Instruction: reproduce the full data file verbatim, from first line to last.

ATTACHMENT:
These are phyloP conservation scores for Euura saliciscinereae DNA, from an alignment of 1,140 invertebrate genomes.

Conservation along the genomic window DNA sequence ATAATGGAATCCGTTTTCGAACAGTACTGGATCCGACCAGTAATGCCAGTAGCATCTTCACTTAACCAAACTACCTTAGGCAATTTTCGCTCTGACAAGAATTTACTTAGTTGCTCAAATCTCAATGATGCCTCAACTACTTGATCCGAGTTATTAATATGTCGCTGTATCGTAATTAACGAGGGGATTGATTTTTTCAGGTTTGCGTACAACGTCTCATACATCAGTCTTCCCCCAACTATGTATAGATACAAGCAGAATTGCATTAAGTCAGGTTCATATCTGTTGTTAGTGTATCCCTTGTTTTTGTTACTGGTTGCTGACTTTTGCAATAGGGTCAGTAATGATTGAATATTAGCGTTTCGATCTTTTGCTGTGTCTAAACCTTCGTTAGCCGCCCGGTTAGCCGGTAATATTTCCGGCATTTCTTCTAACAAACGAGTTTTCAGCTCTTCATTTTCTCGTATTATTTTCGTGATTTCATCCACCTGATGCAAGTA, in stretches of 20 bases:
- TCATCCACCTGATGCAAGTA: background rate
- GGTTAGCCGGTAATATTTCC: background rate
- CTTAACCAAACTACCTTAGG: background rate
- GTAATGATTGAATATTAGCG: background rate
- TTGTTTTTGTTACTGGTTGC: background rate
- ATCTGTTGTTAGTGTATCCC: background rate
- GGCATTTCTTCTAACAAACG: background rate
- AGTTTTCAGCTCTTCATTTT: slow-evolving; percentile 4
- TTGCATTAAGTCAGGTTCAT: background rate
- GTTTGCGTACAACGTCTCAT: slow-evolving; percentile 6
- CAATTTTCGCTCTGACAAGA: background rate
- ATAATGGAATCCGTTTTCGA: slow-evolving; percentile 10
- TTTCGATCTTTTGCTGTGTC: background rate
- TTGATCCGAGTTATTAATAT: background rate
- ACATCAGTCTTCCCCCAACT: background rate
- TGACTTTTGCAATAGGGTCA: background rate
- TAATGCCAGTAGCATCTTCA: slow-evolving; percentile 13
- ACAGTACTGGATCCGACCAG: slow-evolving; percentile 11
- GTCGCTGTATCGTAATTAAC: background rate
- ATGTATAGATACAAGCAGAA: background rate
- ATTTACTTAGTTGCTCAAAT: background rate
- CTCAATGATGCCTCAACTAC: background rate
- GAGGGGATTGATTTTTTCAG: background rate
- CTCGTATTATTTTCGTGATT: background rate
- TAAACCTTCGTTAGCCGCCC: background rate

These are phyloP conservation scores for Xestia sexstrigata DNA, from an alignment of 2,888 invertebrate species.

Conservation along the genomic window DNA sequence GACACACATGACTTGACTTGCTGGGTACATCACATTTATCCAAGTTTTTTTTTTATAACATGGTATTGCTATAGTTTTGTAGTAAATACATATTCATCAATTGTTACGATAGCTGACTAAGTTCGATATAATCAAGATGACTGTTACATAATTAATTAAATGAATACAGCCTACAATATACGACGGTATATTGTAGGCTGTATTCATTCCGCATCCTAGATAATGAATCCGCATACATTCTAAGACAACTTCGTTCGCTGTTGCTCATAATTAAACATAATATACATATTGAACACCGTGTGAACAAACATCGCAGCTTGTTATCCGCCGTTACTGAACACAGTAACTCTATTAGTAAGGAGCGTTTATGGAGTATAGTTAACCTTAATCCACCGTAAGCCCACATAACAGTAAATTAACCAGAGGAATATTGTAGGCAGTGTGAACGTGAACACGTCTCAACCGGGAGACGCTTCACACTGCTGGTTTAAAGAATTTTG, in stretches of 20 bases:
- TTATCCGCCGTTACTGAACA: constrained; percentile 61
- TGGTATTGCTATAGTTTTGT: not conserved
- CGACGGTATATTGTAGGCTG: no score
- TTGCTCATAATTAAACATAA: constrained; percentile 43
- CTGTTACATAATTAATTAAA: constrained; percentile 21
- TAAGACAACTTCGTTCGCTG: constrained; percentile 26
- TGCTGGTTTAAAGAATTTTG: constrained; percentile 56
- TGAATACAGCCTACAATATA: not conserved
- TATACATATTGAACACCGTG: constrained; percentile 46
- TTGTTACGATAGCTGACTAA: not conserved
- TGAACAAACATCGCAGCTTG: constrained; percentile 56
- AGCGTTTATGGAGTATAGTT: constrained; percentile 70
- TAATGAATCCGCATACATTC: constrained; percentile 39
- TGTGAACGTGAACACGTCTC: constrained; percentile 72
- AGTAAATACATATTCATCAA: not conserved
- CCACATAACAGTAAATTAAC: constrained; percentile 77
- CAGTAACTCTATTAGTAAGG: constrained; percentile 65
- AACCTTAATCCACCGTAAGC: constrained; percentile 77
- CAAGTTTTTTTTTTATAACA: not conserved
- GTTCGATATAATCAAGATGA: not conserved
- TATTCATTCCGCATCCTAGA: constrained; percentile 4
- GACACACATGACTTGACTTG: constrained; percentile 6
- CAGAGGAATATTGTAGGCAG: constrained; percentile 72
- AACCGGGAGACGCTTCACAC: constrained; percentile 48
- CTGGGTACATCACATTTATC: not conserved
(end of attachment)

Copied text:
These are phyloP conservation scores for Euura saliciscinereae DNA, from an alignment of 1,140 invertebrate genomes.

Conservation along the genomic window DNA sequence ATAATGGAATCCGTTTTCGAACAGTACTGGATCCGACCAGTAATGCCAGTAGCATCTTCACTTAACCAAACTACCTTAGGCAATTTTCGCTCTGACAAGAATTTACTTAGTTGCTCAAATCTCAATGATGCCTCAACTACTTGATCCGAGTTATTAATATGTCGCTGTATCGTAATTAACGAGGGGATTGATTTTTTCAGGTTTGCGTACAACGTCTCATACATCAGTCTTCCCCCAACTATGTATAGATACAAGCAGAATTGCATTAAGTCAGGTTCATATCTGTTGTTAGTGTATCCCTTGTTTTTGTTACTGGTTGCTGACTTTTGCAATAGGGTCAGTAATGATTGAATATTAGCGTTTCGATCTTTTGCTGTGTCTAAACCTTCGTTAGCCGCCCGGTTAGCCGGTAATATTTCCGGCATTTCTTCTAACAAACGAGTTTTCAGCTCTTCATTTTCTCGTATTATTTTCGTGATTTCATCCACCTGATGCAAGTA, in stretches of 20 bases:
- TCATCCACCTGATGCAAGTA: background rate
- GGTTAGCCGGTAATATTTCC: background rate
- CTTAACCAAACTACCTTAGG: background rate
- GTAATGATTGAATATTAGCG: background rate
- TTGTTTTTGTTACTGGTTGC: background rate
- ATCTGTTGTTAGTGTATCCC: background rate
- GGCATTTCTTCTAACAAACG: background rate
- AGTTTTCAGCTCTTCATTTT: slow-evolving; percentile 4
- TTGCATTAAGTCAGGTTCAT: background rate
- GTTTGCGTACAACGTCTCAT: slow-evolving; percentile 6
- CAATTTTCGCTCTGACAAGA: background rate
- ATAATGGAATCCGTTTTCGA: slow-evolving; percentile 10
- TTTCGATCTTTTGCTGTGTC: background rate
- TTGATCCGAGTTATTAATAT: background rate
- ACATCAGTCTTCCCCCAACT: background rate
- TGACTTTTGCAATAGGGTCA: background rate
- TAATGCCAGTAGCATCTTCA: slow-evolving; percentile 13
- ACAGTACTGGATCCGACCAG: slow-evolving; percentile 11
- GTCGCTGTATCGTAATTAAC: background rate
- ATGTATAGATACAAGCAGAA: background rate
- ATTTACTTAGTTGCTCAAAT: background rate
- CTCAATGATGCCTCAACTAC: background rate
- GAGGGGATTGATTTTTTCAG: background rate
- CTCGTATTATTTTCGTGATT: background rate
- TAAACCTTCGTTAGCCGCCC: background rate

These are phyloP conservation scores for Xestia sexstrigata DNA, from an alignment of 2,888 invertebrate species.

Conservation along the genomic window DNA sequence GACACACATGACTTGACTTGCTGGGTACATCACATTTATCCAAGTTTTTTTTTTATAACATGGTATTGCTATAGTTTTGTAGTAAATACATATTCATCAATTGTTACGATAGCTGACTAAGTTCGATATAATCAAGATGACTGTTACATAATTAATTAAATGAATACAGCCTACAATATACGACGGTATATTGTAGGCTGTATTCATTCCGCATCCTAGATAATGAATCCGCATACATTCTAAGACAACTTCGTTCGCTGTTGCTCATAATTAAACATAATATACATATTGAACACCGTGTGAACAAACATCGCAGCTTGTTATCCGCCGTTACTGAACACAGTAACTCTATTAGTAAGGAGCGTTTATGGAGTATAGTTAACCTTAATCCACCGTAAGCCCACATAACAGTAAATTAACCAGAGGAATATTGTAGGCAGTGTGAACGTGAACACGTCTCAACCGGGAGACGCTTCACACTGCTGGTTTAAAGAATTTTG, in stretches of 20 bases:
- TTATCCGCCGTTACTGAACA: constrained; percentile 61
- TGGTATTGCTATAGTTTTGT: not conserved
- CGACGGTATATTGTAGGCTG: no score
- TTGCTCATAATTAAACATAA: constrained; percentile 43
- CTGTTACATAATTAATTAAA: constrained; percentile 21
- TAAGACAACTTCGTTCGCTG: constrained; percentile 26
- TGCTGGTTTAAAGAATTTTG: constrained; percentile 56
- TGAATACAGCCTACAATATA: not conserved
- TATACATATTGAACACCGTG: constrained; percentile 46
- TTGTTACGATAGCTGACTAA: not conserved
- TGAACAAACATCGCAGCTTG: constrained; percentile 56
- AGCGTTTATGGAGTATAGTT: constrained; percentile 70
- TAATGAATCCGCATACATTC: constrained; percentile 39
- TGTGAACGTGAACACGTCTC: constrained; percentile 72
- AGTAAATACATATTCATCAA: not conserved
- CCACATAACAGTAAATTAAC: constrained; percentile 77
- CAGTAACTCTATTAGTAAGG: constrained; percentile 65
- AACCTTAATCCACCGTAAGC: constrained; percentile 77
- CAAGTTTTTTTTTTATAACA: not conserved
- GTTCGATATAATCAAGATGA: not conserved
- TATTCATTCCGCATCCTAGA: constrained; percentile 4
- GACACACATGACTTGACTTG: constrained; percentile 6
- CAGAGGAATATTGTAGGCAG: constrained; percentile 72
- AACCGGGAGACGCTTCACAC: constrained; percentile 48
- CTGGGTACATCACATTTATC: not conserved